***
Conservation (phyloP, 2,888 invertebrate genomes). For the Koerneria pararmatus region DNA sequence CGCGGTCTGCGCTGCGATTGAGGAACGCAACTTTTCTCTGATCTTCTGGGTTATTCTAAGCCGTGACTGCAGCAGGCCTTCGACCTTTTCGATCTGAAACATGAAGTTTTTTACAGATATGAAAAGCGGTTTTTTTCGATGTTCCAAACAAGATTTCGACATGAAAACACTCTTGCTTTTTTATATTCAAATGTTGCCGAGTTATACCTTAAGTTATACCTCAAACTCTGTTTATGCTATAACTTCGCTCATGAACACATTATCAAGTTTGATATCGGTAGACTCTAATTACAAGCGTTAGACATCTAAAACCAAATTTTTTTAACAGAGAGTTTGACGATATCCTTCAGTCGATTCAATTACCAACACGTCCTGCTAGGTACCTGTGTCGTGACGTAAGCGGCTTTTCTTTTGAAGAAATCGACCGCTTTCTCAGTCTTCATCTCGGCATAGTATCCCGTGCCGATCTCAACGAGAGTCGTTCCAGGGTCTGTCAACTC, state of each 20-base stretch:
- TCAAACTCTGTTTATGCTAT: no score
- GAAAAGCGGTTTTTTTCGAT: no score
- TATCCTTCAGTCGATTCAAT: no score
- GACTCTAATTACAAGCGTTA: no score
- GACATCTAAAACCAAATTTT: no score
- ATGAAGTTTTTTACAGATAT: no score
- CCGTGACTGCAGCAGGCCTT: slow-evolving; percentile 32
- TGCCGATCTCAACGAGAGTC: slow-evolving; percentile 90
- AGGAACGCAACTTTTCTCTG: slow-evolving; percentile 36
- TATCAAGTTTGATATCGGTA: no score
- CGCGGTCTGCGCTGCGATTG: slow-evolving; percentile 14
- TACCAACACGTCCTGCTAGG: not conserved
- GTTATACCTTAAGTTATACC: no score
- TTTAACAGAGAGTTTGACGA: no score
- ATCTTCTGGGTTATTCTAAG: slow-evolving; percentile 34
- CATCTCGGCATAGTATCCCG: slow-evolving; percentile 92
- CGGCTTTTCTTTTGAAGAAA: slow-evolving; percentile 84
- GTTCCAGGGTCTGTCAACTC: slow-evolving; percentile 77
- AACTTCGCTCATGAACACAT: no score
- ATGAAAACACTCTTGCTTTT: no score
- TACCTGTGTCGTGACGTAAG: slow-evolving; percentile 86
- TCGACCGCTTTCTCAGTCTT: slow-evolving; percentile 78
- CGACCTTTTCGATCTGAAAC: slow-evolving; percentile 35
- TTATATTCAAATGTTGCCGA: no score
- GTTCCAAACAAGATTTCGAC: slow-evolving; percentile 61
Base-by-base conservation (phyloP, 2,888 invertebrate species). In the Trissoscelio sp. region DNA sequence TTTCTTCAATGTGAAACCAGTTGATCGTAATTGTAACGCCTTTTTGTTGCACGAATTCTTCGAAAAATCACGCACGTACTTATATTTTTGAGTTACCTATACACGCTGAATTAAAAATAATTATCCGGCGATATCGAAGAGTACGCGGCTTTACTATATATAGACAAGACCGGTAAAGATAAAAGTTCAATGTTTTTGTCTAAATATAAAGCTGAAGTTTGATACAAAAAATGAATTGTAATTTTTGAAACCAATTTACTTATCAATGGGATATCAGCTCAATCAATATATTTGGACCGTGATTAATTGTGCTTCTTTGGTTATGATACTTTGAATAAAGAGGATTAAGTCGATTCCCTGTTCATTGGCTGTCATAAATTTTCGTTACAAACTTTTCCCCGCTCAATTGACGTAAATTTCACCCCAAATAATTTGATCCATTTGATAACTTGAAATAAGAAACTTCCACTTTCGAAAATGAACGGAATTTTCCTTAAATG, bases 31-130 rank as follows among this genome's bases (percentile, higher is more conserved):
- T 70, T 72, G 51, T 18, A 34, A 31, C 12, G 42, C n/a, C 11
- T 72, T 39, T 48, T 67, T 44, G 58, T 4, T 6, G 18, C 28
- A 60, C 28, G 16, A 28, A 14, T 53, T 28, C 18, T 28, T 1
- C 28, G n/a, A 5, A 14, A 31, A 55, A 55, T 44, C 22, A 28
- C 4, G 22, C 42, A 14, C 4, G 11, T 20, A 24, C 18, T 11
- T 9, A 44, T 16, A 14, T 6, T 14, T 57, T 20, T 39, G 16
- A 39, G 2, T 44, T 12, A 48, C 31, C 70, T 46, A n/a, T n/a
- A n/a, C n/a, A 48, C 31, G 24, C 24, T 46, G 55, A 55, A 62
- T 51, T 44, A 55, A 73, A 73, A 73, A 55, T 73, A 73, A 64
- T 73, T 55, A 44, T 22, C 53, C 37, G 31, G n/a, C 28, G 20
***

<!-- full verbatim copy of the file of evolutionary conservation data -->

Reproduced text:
Conservation (phyloP, 2,888 invertebrate genomes). For the Koerneria pararmatus region DNA sequence CGCGGTCTGCGCTGCGATTGAGGAACGCAACTTTTCTCTGATCTTCTGGGTTATTCTAAGCCGTGACTGCAGCAGGCCTTCGACCTTTTCGATCTGAAACATGAAGTTTTTTACAGATATGAAAAGCGGTTTTTTTCGATGTTCCAAACAAGATTTCGACATGAAAACACTCTTGCTTTTTTATATTCAAATGTTGCCGAGTTATACCTTAAGTTATACCTCAAACTCTGTTTATGCTATAACTTCGCTCATGAACACATTATCAAGTTTGATATCGGTAGACTCTAATTACAAGCGTTAGACATCTAAAACCAAATTTTTTTAACAGAGAGTTTGACGATATCCTTCAGTCGATTCAATTACCAACACGTCCTGCTAGGTACCTGTGTCGTGACGTAAGCGGCTTTTCTTTTGAAGAAATCGACCGCTTTCTCAGTCTTCATCTCGGCATAGTATCCCGTGCCGATCTCAACGAGAGTCGTTCCAGGGTCTGTCAACTC, state of each 20-base stretch:
- TCAAACTCTGTTTATGCTAT: no score
- GAAAAGCGGTTTTTTTCGAT: no score
- TATCCTTCAGTCGATTCAAT: no score
- GACTCTAATTACAAGCGTTA: no score
- GACATCTAAAACCAAATTTT: no score
- ATGAAGTTTTTTACAGATAT: no score
- CCGTGACTGCAGCAGGCCTT: slow-evolving; percentile 32
- TGCCGATCTCAACGAGAGTC: slow-evolving; percentile 90
- AGGAACGCAACTTTTCTCTG: slow-evolving; percentile 36
- TATCAAGTTTGATATCGGTA: no score
- CGCGGTCTGCGCTGCGATTG: slow-evolving; percentile 14
- TACCAACACGTCCTGCTAGG: not conserved
- GTTATACCTTAAGTTATACC: no score
- TTTAACAGAGAGTTTGACGA: no score
- ATCTTCTGGGTTATTCTAAG: slow-evolving; percentile 34
- CATCTCGGCATAGTATCCCG: slow-evolving; percentile 92
- CGGCTTTTCTTTTGAAGAAA: slow-evolving; percentile 84
- GTTCCAGGGTCTGTCAACTC: slow-evolving; percentile 77
- AACTTCGCTCATGAACACAT: no score
- ATGAAAACACTCTTGCTTTT: no score
- TACCTGTGTCGTGACGTAAG: slow-evolving; percentile 86
- TCGACCGCTTTCTCAGTCTT: slow-evolving; percentile 78
- CGACCTTTTCGATCTGAAAC: slow-evolving; percentile 35
- TTATATTCAAATGTTGCCGA: no score
- GTTCCAAACAAGATTTCGAC: slow-evolving; percentile 61
Base-by-base conservation (phyloP, 2,888 invertebrate species). In the Trissoscelio sp. region DNA sequence TTTCTTCAATGTGAAACCAGTTGATCGTAATTGTAACGCCTTTTTGTTGCACGAATTCTTCGAAAAATCACGCACGTACTTATATTTTTGAGTTACCTATACACGCTGAATTAAAAATAATTATCCGGCGATATCGAAGAGTACGCGGCTTTACTATATATAGACAAGACCGGTAAAGATAAAAGTTCAATGTTTTTGTCTAAATATAAAGCTGAAGTTTGATACAAAAAATGAATTGTAATTTTTGAAACCAATTTACTTATCAATGGGATATCAGCTCAATCAATATATTTGGACCGTGATTAATTGTGCTTCTTTGGTTATGATACTTTGAATAAAGAGGATTAAGTCGATTCCCTGTTCATTGGCTGTCATAAATTTTCGTTACAAACTTTTCCCCGCTCAATTGACGTAAATTTCACCCCAAATAATTTGATCCATTTGATAACTTGAAATAAGAAACTTCCACTTTCGAAAATGAACGGAATTTTCCTTAAATG, bases 31-130 rank as follows among this genome's bases (percentile, higher is more conserved):
- T 70, T 72, G 51, T 18, A 34, A 31, C 12, G 42, C n/a, C 11
- T 72, T 39, T 48, T 67, T 44, G 58, T 4, T 6, G 18, C 28
- A 60, C 28, G 16, A 28, A 14, T 53, T 28, C 18, T 28, T 1
- C 28, G n/a, A 5, A 14, A 31, A 55, A 55, T 44, C 22, A 28
- C 4, G 22, C 42, A 14, C 4, G 11, T 20, A 24, C 18, T 11
- T 9, A 44, T 16, A 14, T 6, T 14, T 57, T 20, T 39, G 16
- A 39, G 2, T 44, T 12, A 48, C 31, C 70, T 46, A n/a, T n/a
- A n/a, C n/a, A 48, C 31, G 24, C 24, T 46, G 55, A 55, A 62
- T 51, T 44, A 55, A 73, A 73, A 73, A 55, T 73, A 73, A 64
- T 73, T 55, A 44, T 22, C 53, C 37, G 31, G n/a, C 28, G 20